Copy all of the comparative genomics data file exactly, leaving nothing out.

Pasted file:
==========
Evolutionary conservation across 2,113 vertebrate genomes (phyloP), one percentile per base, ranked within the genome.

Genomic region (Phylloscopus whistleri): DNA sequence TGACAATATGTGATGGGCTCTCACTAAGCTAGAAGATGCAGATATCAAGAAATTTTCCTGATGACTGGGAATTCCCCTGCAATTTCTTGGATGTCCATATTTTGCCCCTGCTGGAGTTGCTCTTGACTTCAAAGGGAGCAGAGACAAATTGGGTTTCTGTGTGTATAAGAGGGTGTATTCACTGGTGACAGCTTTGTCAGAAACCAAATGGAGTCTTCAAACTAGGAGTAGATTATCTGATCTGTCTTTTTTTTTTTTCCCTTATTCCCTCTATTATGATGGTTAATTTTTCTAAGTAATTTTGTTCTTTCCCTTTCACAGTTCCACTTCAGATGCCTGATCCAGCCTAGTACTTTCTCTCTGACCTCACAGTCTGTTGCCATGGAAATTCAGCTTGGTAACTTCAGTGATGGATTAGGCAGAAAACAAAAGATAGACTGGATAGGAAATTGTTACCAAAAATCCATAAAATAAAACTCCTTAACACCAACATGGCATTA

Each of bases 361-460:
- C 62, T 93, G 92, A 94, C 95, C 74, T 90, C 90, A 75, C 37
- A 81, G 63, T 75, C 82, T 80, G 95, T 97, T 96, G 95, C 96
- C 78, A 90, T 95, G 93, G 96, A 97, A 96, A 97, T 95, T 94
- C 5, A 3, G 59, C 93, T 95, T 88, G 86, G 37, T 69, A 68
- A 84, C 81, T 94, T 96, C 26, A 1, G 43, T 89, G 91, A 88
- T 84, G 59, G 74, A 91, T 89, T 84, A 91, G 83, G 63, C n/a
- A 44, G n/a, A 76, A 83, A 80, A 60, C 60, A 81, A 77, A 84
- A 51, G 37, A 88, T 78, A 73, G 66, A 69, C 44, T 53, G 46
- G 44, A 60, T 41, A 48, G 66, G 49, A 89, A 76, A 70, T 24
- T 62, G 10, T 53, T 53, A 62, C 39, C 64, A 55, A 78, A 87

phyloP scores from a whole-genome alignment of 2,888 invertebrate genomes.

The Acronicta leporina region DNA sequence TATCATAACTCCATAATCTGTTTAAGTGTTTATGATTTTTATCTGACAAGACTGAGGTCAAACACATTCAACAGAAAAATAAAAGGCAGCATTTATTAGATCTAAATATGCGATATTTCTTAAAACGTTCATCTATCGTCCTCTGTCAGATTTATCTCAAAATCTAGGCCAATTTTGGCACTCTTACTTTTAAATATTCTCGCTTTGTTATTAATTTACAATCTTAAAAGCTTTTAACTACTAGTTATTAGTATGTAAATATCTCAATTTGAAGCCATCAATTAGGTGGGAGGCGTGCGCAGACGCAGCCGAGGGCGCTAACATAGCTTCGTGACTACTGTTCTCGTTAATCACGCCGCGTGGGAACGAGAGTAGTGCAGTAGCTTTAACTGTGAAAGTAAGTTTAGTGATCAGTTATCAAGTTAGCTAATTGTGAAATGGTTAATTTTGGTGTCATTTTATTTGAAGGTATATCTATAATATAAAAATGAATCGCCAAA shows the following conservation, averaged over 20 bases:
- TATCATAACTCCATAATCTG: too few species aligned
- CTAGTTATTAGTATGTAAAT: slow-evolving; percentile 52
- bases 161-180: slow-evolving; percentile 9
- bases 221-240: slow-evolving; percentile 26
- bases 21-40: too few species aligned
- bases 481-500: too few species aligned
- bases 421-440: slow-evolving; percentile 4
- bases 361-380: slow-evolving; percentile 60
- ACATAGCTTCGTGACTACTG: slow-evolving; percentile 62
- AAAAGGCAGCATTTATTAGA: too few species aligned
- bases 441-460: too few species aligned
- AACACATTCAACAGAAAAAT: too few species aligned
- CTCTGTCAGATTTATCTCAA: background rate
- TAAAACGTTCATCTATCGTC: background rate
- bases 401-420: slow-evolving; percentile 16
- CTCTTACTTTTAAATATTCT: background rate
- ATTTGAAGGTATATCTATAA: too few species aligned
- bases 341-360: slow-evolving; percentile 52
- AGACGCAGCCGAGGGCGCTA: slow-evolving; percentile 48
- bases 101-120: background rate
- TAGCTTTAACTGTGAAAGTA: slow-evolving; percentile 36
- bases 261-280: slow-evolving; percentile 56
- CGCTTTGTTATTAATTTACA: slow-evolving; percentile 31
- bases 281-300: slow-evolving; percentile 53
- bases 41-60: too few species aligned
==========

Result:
Evolutionary conservation across 2,113 vertebrate genomes (phyloP), one percentile per base, ranked within the genome.

Genomic region (Phylloscopus whistleri): DNA sequence TGACAATATGTGATGGGCTCTCACTAAGCTAGAAGATGCAGATATCAAGAAATTTTCCTGATGACTGGGAATTCCCCTGCAATTTCTTGGATGTCCATATTTTGCCCCTGCTGGAGTTGCTCTTGACTTCAAAGGGAGCAGAGACAAATTGGGTTTCTGTGTGTATAAGAGGGTGTATTCACTGGTGACAGCTTTGTCAGAAACCAAATGGAGTCTTCAAACTAGGAGTAGATTATCTGATCTGTCTTTTTTTTTTTTCCCTTATTCCCTCTATTATGATGGTTAATTTTTCTAAGTAATTTTGTTCTTTCCCTTTCACAGTTCCACTTCAGATGCCTGATCCAGCCTAGTACTTTCTCTCTGACCTCACAGTCTGTTGCCATGGAAATTCAGCTTGGTAACTTCAGTGATGGATTAGGCAGAAAACAAAAGATAGACTGGATAGGAAATTGTTACCAAAAATCCATAAAATAAAACTCCTTAACACCAACATGGCATTA

Each of bases 361-460:
- C 62, T 93, G 92, A 94, C 95, C 74, T 90, C 90, A 75, C 37
- A 81, G 63, T 75, C 82, T 80, G 95, T 97, T 96, G 95, C 96
- C 78, A 90, T 95, G 93, G 96, A 97, A 96, A 97, T 95, T 94
- C 5, A 3, G 59, C 93, T 95, T 88, G 86, G 37, T 69, A 68
- A 84, C 81, T 94, T 96, C 26, A 1, G 43, T 89, G 91, A 88
- T 84, G 59, G 74, A 91, T 89, T 84, A 91, G 83, G 63, C n/a
- A 44, G n/a, A 76, A 83, A 80, A 60, C 60, A 81, A 77, A 84
- A 51, G 37, A 88, T 78, A 73, G 66, A 69, C 44, T 53, G 46
- G 44, A 60, T 41, A 48, G 66, G 49, A 89, A 76, A 70, T 24
- T 62, G 10, T 53, T 53, A 62, C 39, C 64, A 55, A 78, A 87

phyloP scores from a whole-genome alignment of 2,888 invertebrate genomes.

The Acronicta leporina region DNA sequence TATCATAACTCCATAATCTGTTTAAGTGTTTATGATTTTTATCTGACAAGACTGAGGTCAAACACATTCAACAGAAAAATAAAAGGCAGCATTTATTAGATCTAAATATGCGATATTTCTTAAAACGTTCATCTATCGTCCTCTGTCAGATTTATCTCAAAATCTAGGCCAATTTTGGCACTCTTACTTTTAAATATTCTCGCTTTGTTATTAATTTACAATCTTAAAAGCTTTTAACTACTAGTTATTAGTATGTAAATATCTCAATTTGAAGCCATCAATTAGGTGGGAGGCGTGCGCAGACGCAGCCGAGGGCGCTAACATAGCTTCGTGACTACTGTTCTCGTTAATCACGCCGCGTGGGAACGAGAGTAGTGCAGTAGCTTTAACTGTGAAAGTAAGTTTAGTGATCAGTTATCAAGTTAGCTAATTGTGAAATGGTTAATTTTGGTGTCATTTTATTTGAAGGTATATCTATAATATAAAAATGAATCGCCAAA shows the following conservation, averaged over 20 bases:
- TATCATAACTCCATAATCTG: too few species aligned
- CTAGTTATTAGTATGTAAAT: slow-evolving; percentile 52
- bases 161-180: slow-evolving; percentile 9
- bases 221-240: slow-evolving; percentile 26
- bases 21-40: too few species aligned
- bases 481-500: too few species aligned
- bases 421-440: slow-evolving; percentile 4
- bases 361-380: slow-evolving; percentile 60
- ACATAGCTTCGTGACTACTG: slow-evolving; percentile 62
- AAAAGGCAGCATTTATTAGA: too few species aligned
- bases 441-460: too few species aligned
- AACACATTCAACAGAAAAAT: too few species aligned
- CTCTGTCAGATTTATCTCAA: background rate
- TAAAACGTTCATCTATCGTC: background rate
- bases 401-420: slow-evolving; percentile 16
- CTCTTACTTTTAAATATTCT: background rate
- ATTTGAAGGTATATCTATAA: too few species aligned
- bases 341-360: slow-evolving; percentile 52
- AGACGCAGCCGAGGGCGCTA: slow-evolving; percentile 48
- bases 101-120: background rate
- TAGCTTTAACTGTGAAAGTA: slow-evolving; percentile 36
- bases 261-280: slow-evolving; percentile 56
- CGCTTTGTTATTAATTTACA: slow-evolving; percentile 31
- bases 281-300: slow-evolving; percentile 53
- bases 41-60: too few species aligned